Networking giant Cisco Systems today announced it has moved to acquire privately held Selsius Systems, a supplier of network PBX systems for high-quality telephony over IP networks, in a stock and cash deal valued at $145 million.
Shares of Cisco barely reacted to the news of the acquisition, climbing less than half a percent to 50.88 on the news. The stock has traded as high as 70.17 and as low as 30.28 during the past 52 weeks.
Cisco is hoping that Selsius's technology will enable the company to accelerate the transition from conventional, proprietary circuit-switched PBXs to multiservice, open LAN systems capable of enabling the next step in data-voice integration.
The company said that the acquisition enhances its data/voice/video integration strategy by bringing open, standards-based technology to conventional PBX and telephone equipment. This technology will become an integral component in the fourth phase of Cisco's five-phase voice/data/video integration strategy, according to Cisco.
Under the terms of the acquisition, shares of Cisco common stock and cash worth $145 million will be exchanged for all outstanding shares and options of Selsius. In connection with the acquisition, Cisco expects a one-time charge against after-tax earnings of between 3 cents and 6 cents per share for purchased in-process research and development expenses in the second quarter of fiscal 1999.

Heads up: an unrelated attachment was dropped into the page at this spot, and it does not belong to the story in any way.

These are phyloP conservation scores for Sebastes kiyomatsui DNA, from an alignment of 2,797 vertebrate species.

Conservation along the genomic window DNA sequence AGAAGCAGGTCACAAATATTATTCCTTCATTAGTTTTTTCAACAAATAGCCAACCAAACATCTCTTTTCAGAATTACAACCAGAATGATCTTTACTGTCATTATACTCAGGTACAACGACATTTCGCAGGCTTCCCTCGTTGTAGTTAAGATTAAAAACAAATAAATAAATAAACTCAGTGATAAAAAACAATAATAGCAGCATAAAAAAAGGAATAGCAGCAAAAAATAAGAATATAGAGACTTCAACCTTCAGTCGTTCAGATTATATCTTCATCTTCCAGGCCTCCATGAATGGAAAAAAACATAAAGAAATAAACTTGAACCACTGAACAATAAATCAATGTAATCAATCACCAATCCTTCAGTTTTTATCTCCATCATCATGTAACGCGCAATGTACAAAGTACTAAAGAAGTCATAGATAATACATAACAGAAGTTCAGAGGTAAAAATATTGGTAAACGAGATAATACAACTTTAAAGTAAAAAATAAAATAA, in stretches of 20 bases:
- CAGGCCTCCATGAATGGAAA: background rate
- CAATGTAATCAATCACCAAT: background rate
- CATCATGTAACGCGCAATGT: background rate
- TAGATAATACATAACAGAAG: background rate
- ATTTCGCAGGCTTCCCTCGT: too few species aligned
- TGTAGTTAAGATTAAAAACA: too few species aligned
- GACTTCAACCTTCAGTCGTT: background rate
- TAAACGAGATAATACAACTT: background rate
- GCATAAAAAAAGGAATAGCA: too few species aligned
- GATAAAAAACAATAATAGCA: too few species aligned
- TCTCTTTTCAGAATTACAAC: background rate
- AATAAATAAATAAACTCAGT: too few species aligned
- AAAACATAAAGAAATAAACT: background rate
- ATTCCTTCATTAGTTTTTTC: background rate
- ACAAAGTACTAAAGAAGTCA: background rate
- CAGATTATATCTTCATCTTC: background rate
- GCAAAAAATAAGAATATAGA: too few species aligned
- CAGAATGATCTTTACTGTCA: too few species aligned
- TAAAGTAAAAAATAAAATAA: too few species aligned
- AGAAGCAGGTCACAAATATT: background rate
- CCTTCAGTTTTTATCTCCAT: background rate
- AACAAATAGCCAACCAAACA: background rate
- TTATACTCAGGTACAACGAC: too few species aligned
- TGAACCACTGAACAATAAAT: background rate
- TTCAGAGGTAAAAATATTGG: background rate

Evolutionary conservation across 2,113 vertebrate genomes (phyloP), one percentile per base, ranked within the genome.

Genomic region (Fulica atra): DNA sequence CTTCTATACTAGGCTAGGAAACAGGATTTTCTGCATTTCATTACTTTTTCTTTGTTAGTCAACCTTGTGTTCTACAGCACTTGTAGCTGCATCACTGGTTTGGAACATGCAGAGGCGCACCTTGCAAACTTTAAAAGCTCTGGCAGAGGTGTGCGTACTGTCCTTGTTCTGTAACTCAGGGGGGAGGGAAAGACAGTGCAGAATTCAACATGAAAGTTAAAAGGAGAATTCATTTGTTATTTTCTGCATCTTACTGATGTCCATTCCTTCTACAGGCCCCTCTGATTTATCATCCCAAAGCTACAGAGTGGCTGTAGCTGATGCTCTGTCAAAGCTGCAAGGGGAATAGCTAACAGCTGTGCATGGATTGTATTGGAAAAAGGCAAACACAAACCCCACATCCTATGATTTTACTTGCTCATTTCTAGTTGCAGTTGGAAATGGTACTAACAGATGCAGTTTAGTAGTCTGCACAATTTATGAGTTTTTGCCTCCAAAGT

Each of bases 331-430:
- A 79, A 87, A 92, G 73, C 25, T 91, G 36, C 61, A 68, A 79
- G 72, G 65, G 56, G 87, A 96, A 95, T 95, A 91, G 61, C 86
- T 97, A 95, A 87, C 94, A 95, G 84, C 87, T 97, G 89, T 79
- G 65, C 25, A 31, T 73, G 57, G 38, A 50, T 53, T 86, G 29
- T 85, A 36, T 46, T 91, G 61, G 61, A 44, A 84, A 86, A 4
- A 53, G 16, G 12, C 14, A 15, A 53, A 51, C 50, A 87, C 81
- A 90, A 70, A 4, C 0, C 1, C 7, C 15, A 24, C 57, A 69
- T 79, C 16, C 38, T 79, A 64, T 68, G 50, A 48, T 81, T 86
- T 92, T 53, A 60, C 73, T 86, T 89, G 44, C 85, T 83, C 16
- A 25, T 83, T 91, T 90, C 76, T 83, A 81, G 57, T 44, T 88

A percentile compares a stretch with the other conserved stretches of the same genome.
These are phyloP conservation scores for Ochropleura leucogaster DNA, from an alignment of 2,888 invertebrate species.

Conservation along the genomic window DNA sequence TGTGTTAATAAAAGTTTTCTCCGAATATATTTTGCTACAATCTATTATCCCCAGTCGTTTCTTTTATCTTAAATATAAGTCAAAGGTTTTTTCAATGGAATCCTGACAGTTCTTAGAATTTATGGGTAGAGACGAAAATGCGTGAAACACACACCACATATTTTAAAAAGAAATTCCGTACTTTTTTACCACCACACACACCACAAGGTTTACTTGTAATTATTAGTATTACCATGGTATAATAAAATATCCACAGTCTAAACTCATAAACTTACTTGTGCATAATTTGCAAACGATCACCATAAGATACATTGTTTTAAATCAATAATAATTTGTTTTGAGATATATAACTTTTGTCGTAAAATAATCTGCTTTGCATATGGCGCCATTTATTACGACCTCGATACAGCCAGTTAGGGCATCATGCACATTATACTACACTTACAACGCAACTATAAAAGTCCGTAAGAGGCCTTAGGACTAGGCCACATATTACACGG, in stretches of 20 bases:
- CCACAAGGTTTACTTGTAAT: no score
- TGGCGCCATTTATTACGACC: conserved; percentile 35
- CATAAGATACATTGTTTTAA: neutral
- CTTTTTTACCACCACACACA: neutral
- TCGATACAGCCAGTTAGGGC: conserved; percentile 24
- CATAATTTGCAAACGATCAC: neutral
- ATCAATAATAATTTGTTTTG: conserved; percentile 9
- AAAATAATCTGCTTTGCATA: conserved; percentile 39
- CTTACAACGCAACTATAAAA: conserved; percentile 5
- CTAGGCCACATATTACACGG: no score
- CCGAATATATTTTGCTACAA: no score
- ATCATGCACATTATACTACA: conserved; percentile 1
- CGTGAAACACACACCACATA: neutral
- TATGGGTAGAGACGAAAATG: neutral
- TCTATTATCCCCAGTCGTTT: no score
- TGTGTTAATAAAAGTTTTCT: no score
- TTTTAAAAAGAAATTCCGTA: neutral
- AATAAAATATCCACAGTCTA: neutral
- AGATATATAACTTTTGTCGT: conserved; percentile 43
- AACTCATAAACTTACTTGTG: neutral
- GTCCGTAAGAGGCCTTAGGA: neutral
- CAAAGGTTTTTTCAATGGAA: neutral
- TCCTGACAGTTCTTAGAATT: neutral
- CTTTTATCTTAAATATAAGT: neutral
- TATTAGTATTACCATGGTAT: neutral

The acquisition is subject to various closing conditions, including approval under the Hart-Scott-Rodino Antitrust Improvements Act.
Cisco has lately seen increased pressure from regulators.
Just last month, Cisco found itself facing an inquiry from the Federal Trade Commission about concerns that it may have colluded with others to divide up a high-tech market. The networking giant denies any wrongdoing.
The 51 employees led by Selsius president and CEO David Tucker will become part of Cisco's Enterprise line of business headed by Senior Vice President Mario Mazzola.